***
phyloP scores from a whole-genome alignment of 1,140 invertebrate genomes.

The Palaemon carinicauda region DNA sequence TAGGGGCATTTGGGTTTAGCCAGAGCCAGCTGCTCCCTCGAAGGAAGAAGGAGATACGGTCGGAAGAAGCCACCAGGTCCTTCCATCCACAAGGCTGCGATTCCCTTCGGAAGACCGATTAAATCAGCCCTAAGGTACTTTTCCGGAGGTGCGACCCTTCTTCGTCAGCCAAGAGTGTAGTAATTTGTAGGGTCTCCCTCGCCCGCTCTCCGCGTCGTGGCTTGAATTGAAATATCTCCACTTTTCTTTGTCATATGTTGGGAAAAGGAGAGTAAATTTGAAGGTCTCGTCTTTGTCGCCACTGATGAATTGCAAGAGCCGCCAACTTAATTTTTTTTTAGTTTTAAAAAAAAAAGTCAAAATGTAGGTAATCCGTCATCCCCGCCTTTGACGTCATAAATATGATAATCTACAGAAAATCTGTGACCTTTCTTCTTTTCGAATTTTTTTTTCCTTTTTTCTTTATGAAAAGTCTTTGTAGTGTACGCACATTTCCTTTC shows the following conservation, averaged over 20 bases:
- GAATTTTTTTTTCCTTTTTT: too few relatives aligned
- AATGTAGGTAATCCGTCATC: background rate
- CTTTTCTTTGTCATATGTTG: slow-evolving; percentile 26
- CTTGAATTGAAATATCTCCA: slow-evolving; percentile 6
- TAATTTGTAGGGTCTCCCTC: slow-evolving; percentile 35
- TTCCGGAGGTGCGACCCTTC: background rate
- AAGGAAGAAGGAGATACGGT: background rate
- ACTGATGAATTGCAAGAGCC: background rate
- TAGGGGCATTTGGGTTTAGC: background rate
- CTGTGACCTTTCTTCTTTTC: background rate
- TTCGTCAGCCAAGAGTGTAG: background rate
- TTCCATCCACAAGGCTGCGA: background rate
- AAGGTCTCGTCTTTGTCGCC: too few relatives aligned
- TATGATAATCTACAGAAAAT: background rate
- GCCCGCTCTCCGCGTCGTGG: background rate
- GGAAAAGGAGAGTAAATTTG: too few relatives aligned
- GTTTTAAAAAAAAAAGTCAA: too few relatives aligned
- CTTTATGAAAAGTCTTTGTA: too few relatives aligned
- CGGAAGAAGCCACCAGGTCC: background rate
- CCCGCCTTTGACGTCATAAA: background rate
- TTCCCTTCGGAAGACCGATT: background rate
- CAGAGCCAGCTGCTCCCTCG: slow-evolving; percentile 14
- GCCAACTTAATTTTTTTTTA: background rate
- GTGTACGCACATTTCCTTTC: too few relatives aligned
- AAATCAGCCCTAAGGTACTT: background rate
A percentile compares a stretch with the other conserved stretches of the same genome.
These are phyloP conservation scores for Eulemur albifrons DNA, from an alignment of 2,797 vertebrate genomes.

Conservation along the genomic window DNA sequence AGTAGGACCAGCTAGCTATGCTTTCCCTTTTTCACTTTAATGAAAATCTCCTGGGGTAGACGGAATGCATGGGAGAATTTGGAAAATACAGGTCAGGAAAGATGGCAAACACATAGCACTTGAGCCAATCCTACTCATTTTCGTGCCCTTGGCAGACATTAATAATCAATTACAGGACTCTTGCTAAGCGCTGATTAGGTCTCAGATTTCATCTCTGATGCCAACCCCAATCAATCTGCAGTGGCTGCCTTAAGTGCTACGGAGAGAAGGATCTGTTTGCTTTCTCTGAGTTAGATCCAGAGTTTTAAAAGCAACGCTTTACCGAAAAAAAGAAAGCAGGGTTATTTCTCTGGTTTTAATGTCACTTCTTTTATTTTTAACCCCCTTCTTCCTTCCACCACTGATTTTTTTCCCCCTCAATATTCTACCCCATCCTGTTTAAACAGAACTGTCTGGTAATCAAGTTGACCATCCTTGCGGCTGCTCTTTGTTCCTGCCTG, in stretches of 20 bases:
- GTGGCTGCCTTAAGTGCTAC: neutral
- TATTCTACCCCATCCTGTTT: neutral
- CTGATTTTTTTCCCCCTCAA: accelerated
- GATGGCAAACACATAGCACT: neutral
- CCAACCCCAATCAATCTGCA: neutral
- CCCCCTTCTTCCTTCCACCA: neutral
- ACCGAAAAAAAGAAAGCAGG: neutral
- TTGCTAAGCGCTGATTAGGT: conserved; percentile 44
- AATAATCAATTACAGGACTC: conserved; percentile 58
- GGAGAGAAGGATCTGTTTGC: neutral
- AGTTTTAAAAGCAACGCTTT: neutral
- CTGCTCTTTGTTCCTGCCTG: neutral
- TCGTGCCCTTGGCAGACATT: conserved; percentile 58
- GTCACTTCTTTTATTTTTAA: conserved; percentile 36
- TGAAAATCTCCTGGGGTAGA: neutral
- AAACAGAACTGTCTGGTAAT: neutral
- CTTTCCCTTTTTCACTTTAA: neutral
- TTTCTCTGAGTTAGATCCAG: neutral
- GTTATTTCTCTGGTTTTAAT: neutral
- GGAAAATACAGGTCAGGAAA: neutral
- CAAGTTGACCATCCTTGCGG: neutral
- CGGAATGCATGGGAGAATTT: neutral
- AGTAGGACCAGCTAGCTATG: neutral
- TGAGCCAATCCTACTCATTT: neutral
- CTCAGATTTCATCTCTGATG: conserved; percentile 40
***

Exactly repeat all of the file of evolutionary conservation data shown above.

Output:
phyloP scores from a whole-genome alignment of 1,140 invertebrate genomes.

The Palaemon carinicauda region DNA sequence TAGGGGCATTTGGGTTTAGCCAGAGCCAGCTGCTCCCTCGAAGGAAGAAGGAGATACGGTCGGAAGAAGCCACCAGGTCCTTCCATCCACAAGGCTGCGATTCCCTTCGGAAGACCGATTAAATCAGCCCTAAGGTACTTTTCCGGAGGTGCGACCCTTCTTCGTCAGCCAAGAGTGTAGTAATTTGTAGGGTCTCCCTCGCCCGCTCTCCGCGTCGTGGCTTGAATTGAAATATCTCCACTTTTCTTTGTCATATGTTGGGAAAAGGAGAGTAAATTTGAAGGTCTCGTCTTTGTCGCCACTGATGAATTGCAAGAGCCGCCAACTTAATTTTTTTTTAGTTTTAAAAAAAAAAGTCAAAATGTAGGTAATCCGTCATCCCCGCCTTTGACGTCATAAATATGATAATCTACAGAAAATCTGTGACCTTTCTTCTTTTCGAATTTTTTTTTCCTTTTTTCTTTATGAAAAGTCTTTGTAGTGTACGCACATTTCCTTTC shows the following conservation, averaged over 20 bases:
- GAATTTTTTTTTCCTTTTTT: too few relatives aligned
- AATGTAGGTAATCCGTCATC: background rate
- CTTTTCTTTGTCATATGTTG: slow-evolving; percentile 26
- CTTGAATTGAAATATCTCCA: slow-evolving; percentile 6
- TAATTTGTAGGGTCTCCCTC: slow-evolving; percentile 35
- TTCCGGAGGTGCGACCCTTC: background rate
- AAGGAAGAAGGAGATACGGT: background rate
- ACTGATGAATTGCAAGAGCC: background rate
- TAGGGGCATTTGGGTTTAGC: background rate
- CTGTGACCTTTCTTCTTTTC: background rate
- TTCGTCAGCCAAGAGTGTAG: background rate
- TTCCATCCACAAGGCTGCGA: background rate
- AAGGTCTCGTCTTTGTCGCC: too few relatives aligned
- TATGATAATCTACAGAAAAT: background rate
- GCCCGCTCTCCGCGTCGTGG: background rate
- GGAAAAGGAGAGTAAATTTG: too few relatives aligned
- GTTTTAAAAAAAAAAGTCAA: too few relatives aligned
- CTTTATGAAAAGTCTTTGTA: too few relatives aligned
- CGGAAGAAGCCACCAGGTCC: background rate
- CCCGCCTTTGACGTCATAAA: background rate
- TTCCCTTCGGAAGACCGATT: background rate
- CAGAGCCAGCTGCTCCCTCG: slow-evolving; percentile 14
- GCCAACTTAATTTTTTTTTA: background rate
- GTGTACGCACATTTCCTTTC: too few relatives aligned
- AAATCAGCCCTAAGGTACTT: background rate
A percentile compares a stretch with the other conserved stretches of the same genome.
These are phyloP conservation scores for Eulemur albifrons DNA, from an alignment of 2,797 vertebrate genomes.

Conservation along the genomic window DNA sequence AGTAGGACCAGCTAGCTATGCTTTCCCTTTTTCACTTTAATGAAAATCTCCTGGGGTAGACGGAATGCATGGGAGAATTTGGAAAATACAGGTCAGGAAAGATGGCAAACACATAGCACTTGAGCCAATCCTACTCATTTTCGTGCCCTTGGCAGACATTAATAATCAATTACAGGACTCTTGCTAAGCGCTGATTAGGTCTCAGATTTCATCTCTGATGCCAACCCCAATCAATCTGCAGTGGCTGCCTTAAGTGCTACGGAGAGAAGGATCTGTTTGCTTTCTCTGAGTTAGATCCAGAGTTTTAAAAGCAACGCTTTACCGAAAAAAAGAAAGCAGGGTTATTTCTCTGGTTTTAATGTCACTTCTTTTATTTTTAACCCCCTTCTTCCTTCCACCACTGATTTTTTTCCCCCTCAATATTCTACCCCATCCTGTTTAAACAGAACTGTCTGGTAATCAAGTTGACCATCCTTGCGGCTGCTCTTTGTTCCTGCCTG, in stretches of 20 bases:
- GTGGCTGCCTTAAGTGCTAC: neutral
- TATTCTACCCCATCCTGTTT: neutral
- CTGATTTTTTTCCCCCTCAA: accelerated
- GATGGCAAACACATAGCACT: neutral
- CCAACCCCAATCAATCTGCA: neutral
- CCCCCTTCTTCCTTCCACCA: neutral
- ACCGAAAAAAAGAAAGCAGG: neutral
- TTGCTAAGCGCTGATTAGGT: conserved; percentile 44
- AATAATCAATTACAGGACTC: conserved; percentile 58
- GGAGAGAAGGATCTGTTTGC: neutral
- AGTTTTAAAAGCAACGCTTT: neutral
- CTGCTCTTTGTTCCTGCCTG: neutral
- TCGTGCCCTTGGCAGACATT: conserved; percentile 58
- GTCACTTCTTTTATTTTTAA: conserved; percentile 36
- TGAAAATCTCCTGGGGTAGA: neutral
- AAACAGAACTGTCTGGTAAT: neutral
- CTTTCCCTTTTTCACTTTAA: neutral
- TTTCTCTGAGTTAGATCCAG: neutral
- GTTATTTCTCTGGTTTTAAT: neutral
- GGAAAATACAGGTCAGGAAA: neutral
- CAAGTTGACCATCCTTGCGG: neutral
- CGGAATGCATGGGAGAATTT: neutral
- AGTAGGACCAGCTAGCTATG: neutral
- TGAGCCAATCCTACTCATTT: neutral
- CTCAGATTTCATCTCTGATG: conserved; percentile 40